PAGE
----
Guy W. Farmer: Government should lose sequestration scare tactics, get busy trimming waste
March 10, 2013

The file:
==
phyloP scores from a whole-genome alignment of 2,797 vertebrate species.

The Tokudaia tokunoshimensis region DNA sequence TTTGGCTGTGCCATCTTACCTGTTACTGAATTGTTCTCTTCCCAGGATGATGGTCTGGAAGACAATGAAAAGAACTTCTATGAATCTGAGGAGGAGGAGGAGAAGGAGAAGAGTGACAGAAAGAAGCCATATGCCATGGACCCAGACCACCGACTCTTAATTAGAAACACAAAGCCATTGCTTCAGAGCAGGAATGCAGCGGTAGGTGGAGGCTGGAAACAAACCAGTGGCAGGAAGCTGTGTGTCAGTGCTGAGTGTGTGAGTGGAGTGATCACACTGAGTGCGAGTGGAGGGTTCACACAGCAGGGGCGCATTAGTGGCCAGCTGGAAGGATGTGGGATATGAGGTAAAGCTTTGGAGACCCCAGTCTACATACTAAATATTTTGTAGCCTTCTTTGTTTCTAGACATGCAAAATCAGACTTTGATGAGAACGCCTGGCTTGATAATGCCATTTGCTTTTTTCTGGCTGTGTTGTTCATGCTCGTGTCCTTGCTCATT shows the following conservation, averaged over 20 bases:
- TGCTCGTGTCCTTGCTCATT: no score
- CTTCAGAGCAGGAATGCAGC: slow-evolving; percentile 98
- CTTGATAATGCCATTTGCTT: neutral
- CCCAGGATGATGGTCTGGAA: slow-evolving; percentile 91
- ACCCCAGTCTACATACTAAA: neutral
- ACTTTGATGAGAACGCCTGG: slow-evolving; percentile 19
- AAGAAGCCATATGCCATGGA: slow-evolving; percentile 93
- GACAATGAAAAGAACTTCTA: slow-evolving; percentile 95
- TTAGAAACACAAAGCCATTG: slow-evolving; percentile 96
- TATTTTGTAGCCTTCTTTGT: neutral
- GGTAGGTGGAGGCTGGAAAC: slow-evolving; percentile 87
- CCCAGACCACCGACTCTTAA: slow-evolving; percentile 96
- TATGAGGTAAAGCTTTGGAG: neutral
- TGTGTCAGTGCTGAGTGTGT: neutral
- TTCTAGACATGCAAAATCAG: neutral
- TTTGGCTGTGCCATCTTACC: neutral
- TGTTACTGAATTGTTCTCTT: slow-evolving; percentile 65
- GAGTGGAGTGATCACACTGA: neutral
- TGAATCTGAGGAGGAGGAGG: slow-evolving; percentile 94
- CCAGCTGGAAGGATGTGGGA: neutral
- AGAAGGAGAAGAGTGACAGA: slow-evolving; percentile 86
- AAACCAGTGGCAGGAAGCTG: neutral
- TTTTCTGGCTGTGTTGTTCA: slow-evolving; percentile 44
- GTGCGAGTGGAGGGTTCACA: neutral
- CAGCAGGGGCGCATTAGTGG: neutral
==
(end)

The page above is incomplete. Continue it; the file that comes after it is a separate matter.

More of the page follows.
I was sitting in my survival bunker last weekend waiting for the end of the world, but then the March 1 federal budget “sequestration” deadline came and went, and nothing happened. It proved to be just another phony crisis manufactured in Washington, D.C., where life is good for bureaucrats and consultants who live off taxpayer dollars.Although President Obama, Senate Majority Leader Harry Reid (D-Nev.) and their fellow Democrats told us that the world would end if the so-called sequester took effect March 1, their predictions of dire consequences turned out to be Chicken Little-type scare tactics. The sky didn’t fall, the oceans didn’t rise and the earth continued to turn on its axis as the stock market rose to all-time highs last week. So what really happened?“The worst-case scenario for us is that the sequester hits and nothing bad really happens,” a leading anti-budget-cuts lobbyist told syndicated columnist Charles Krauthammer last month. That’s exactly what happened, so Obama, Reid & Co. had to tone down the apocalyptic rhetoric.Krauthammer noted that the president had predicted that the federal government would be severely affected if sequestration went into effect — plane travel would be jeopardized, naval carrier groups would be beached and thousands of teachers would be furloughed. None of that happened.“Are they threatening to pare back consultants, conferences, travel (like the Obama family’s $3 million Hawaii vacations) and other nonessential fluff?” Krauthammer, a columnist for The Washington Post, asked prior to the March 1 deadline. “Hardly. It shall be air traffic control, meat inspections and weather forecasting.” And so it was, except that those affected by the cuts hardly noticed. I have a friend who is a senior air traffic controller in Southern California; he went to work as usual last week.Of course, Obama administration officials didn’t miss the opportunity to score a few political points off of the Great Sequestration Crisis as they released thousands of criminal aliens from the nation’s jails and prisons. The idea was to endear themselves to Hispanic voters, but how many self-respecting Hispanic Americans would fall for such a transparent play for votes?Now we’re told that the federal government will be forced to close down at the end of the month if the president and congressional leaders can’t reach agreement on tax increases (which Democrats favor) and spending cuts (which Republicans advocate). Let’s see where cuts might be made. A 2011 GAO report identified 44 overlapping federal job training programs, 18 for nutrition assistance, 82 on teacher training and quality, and more than 20 programs for the homeless. Total annual cost: $100 billion to $200 billion, about two to five times the entire domestic sequester. So let the budget cutting begin.How about soaking “the rich” (whoever they are), as the president frequently proposes? Well, as it turns out, the top 1 percent of federal taxpayers already pay 30 percent of federal taxes and the top 20 percent pay more than 70 percent, while the bottom 20 percent pay almost nothing. Is that fair? I don’t think so. Instead of increasing taxes, Congress should slash federal spending, including so-called entitlement programs, because our bloated government simply can’t continue to spend way more money than it collects from taxpayers. Enough already!• Guy W. Farmer is the Nevada Appeal’s senior political columnist.